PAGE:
They are a problem because atmospheric concentration of them has increased enormously since the dawn of the industrial revolution in the 18th century. For example, CO2 is an odorless, colorless, non-poisonous gas emitted by decaying plant matter and a normal part of the air surrounding us. But for more than two centuries, fossil fuels — coal, oil, and natural gas — have been burned in greater and greater amounts to generate electric power; to run factories, businesses, cars, buses, trucks; to heat homes and offices, and in the process have been emitting CO2 in huge quantities. As much as 98 percent of U.S. CO2 emissions come from such sources, according to the EPA, and contribute the most to the human-produced greenhouse effect.
Another greenhouse gas is methane. It comes from waste materials decomposing in landfills, decomposing animal wastes, as well as fossil fuel production and combustion. A third is nitrous oxide. Its major sources include soil cultivation practices, especially the use of various fertilizers, as well as fossil fuel combustion.
Scientists from nations all over the world have applied their particular disciplines to the undeniable fact that our planet is getting warmer. They have concluded that:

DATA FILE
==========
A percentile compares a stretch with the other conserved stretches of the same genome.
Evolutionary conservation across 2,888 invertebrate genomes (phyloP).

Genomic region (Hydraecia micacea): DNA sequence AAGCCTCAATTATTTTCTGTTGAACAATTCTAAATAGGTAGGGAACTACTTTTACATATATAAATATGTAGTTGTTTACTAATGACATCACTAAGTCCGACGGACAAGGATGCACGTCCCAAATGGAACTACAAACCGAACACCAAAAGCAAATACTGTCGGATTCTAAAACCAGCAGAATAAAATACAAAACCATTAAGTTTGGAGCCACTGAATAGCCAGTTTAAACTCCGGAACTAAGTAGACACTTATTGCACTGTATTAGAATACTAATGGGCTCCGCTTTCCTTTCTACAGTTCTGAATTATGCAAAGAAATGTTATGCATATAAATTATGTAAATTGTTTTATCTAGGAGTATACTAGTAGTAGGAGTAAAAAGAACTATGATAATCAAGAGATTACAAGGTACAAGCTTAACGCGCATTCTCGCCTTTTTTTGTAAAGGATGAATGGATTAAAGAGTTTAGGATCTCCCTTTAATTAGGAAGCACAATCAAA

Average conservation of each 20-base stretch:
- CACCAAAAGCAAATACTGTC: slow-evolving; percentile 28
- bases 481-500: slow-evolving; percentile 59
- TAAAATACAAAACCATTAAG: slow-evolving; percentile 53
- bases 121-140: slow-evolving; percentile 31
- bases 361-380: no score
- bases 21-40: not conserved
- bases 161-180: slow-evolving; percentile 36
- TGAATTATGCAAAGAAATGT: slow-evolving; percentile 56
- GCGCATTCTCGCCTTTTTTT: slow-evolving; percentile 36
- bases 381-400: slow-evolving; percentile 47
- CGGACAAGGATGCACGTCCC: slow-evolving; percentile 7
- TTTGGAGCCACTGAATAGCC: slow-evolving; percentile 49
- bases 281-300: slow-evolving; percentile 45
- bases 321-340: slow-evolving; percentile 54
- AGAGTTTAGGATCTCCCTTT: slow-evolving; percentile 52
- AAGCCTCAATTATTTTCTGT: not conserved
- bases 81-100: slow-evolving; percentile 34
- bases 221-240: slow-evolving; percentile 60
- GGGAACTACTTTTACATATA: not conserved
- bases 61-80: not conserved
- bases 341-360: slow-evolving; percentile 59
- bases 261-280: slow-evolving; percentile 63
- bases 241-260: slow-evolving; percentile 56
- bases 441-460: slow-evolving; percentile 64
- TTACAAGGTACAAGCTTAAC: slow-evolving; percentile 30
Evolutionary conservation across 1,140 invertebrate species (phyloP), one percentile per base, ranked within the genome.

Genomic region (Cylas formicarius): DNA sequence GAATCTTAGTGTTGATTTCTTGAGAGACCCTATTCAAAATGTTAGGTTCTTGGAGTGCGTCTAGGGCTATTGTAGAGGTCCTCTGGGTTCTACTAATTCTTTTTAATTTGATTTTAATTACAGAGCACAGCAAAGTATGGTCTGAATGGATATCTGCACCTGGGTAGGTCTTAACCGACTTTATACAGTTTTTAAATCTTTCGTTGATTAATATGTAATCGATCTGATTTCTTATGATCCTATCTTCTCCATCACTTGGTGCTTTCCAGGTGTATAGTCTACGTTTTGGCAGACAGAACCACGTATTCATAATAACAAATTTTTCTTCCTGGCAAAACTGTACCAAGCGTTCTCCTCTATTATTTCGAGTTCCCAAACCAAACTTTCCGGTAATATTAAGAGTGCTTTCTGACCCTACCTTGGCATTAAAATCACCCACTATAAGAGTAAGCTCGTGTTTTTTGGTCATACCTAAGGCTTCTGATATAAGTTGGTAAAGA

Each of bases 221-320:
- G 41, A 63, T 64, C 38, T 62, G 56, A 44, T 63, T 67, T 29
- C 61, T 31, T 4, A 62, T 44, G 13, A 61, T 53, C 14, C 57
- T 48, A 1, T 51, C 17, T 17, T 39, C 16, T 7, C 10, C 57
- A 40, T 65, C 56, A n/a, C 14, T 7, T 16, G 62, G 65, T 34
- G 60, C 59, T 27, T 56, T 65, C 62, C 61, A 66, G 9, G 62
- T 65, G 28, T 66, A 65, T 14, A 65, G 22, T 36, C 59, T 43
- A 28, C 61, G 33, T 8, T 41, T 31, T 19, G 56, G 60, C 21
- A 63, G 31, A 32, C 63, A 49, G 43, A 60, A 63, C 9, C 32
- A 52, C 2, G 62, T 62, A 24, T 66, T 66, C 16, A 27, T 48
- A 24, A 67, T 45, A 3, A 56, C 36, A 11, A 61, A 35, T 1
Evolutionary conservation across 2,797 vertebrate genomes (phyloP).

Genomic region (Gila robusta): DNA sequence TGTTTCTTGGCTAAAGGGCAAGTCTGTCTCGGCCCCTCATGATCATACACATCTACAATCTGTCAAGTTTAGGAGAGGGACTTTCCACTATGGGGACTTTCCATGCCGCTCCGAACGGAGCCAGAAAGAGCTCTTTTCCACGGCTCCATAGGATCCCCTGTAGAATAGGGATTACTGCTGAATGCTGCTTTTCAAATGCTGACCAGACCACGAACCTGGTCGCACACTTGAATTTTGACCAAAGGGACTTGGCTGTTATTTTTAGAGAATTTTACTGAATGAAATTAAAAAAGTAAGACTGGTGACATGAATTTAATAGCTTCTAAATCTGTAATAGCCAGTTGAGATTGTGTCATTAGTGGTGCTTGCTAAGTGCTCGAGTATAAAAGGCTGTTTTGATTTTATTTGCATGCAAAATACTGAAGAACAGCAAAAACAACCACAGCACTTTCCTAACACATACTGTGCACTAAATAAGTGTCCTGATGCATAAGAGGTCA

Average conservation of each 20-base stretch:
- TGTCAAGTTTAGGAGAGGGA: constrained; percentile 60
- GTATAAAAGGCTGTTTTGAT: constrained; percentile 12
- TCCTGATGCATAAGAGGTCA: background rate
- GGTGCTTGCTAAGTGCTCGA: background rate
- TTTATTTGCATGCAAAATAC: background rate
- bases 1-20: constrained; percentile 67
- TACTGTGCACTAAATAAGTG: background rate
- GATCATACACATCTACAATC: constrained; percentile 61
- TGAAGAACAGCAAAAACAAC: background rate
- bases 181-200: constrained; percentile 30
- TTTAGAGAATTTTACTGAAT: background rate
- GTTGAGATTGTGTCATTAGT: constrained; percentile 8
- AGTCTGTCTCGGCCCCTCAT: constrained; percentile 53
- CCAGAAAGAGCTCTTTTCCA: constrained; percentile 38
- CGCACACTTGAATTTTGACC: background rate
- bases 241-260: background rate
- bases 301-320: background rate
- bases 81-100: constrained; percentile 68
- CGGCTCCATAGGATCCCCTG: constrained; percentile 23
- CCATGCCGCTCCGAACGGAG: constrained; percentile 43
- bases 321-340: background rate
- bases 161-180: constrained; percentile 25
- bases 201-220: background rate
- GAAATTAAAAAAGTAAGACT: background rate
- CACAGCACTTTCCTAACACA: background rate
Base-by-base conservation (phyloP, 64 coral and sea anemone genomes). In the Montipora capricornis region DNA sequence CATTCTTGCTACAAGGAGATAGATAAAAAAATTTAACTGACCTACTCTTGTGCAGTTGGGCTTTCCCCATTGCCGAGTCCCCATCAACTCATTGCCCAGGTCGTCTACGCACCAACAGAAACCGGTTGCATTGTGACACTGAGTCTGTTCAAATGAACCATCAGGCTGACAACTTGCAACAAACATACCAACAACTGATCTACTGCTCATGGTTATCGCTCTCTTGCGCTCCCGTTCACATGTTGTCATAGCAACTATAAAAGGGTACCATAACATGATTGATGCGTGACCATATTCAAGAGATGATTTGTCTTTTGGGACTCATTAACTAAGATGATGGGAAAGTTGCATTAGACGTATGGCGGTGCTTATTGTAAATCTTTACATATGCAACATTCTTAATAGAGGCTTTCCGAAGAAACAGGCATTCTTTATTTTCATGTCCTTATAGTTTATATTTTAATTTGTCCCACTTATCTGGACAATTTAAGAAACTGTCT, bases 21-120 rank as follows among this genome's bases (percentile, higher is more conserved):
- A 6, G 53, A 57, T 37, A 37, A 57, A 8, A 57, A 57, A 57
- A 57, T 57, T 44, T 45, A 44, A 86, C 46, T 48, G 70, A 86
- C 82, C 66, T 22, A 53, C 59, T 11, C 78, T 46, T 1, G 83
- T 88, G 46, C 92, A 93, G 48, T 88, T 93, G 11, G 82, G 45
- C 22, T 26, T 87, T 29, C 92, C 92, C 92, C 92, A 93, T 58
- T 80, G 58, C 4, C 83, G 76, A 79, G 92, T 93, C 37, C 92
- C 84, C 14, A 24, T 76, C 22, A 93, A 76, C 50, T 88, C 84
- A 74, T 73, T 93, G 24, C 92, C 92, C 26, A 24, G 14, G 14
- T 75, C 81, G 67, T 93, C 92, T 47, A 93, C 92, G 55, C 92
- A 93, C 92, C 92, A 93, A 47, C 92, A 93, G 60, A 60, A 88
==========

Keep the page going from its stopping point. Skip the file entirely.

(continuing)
1) the emission of greenhouse gases — especially CO2 — is creating a "greenhouse effect" in the atmosphere that is steadily increasing the earth's temperature.
2) human industry and transportation are the main causes.
3) global warming is already producing consequences — from melting Arctic sea ice and the appearance of robins in the far North to rising sea levels and disappearing coral reefs — and will produce many more.
Not everyone agrees. There are some who insist that greenhouse gas emissions are good for us, others who believe that the reasons for the growing warming of the earth are either a product of natural forces or uncertain. For example:
"Carbon dioxide emissions from fossil fuel combustion are beneficial to life on earth."
—Greening Earth Society, an organization created by the Western Fuels Association
The idea of human-induced warming is "the greatest hoax ever perpetrated on the American people."
—Chairman of the Senate Environment and Public Works Committee James Inhofe (Oklahoma Republican), who views global warming as a natural phenomenon
But given the evidence, most scientists now agree that global warming is a human-made problem, and a serious one:
"Oh, sure, there are people insisting that warming is just a part of natural weather cycles, but their claims are not close to being scientifically credible. And while there certainly are long climate cycles, the fact is that the strong warming we are seeing is happening in an era of ever increasing CO2 emissions. These people remind me of the folks who kept trying to cast doubt on the science linking cancer to tobacco use. In both situations, the underlying scientific knowledge was quite well established, while the uncertainties were never enough to render the problem inconsequential. Yet, this offered misguided incentives to dismiss a danger. Global warming is unpleasant news. The costs of doing something substantial to arrest it are daunting, but the consequences of not doing anything are staggering."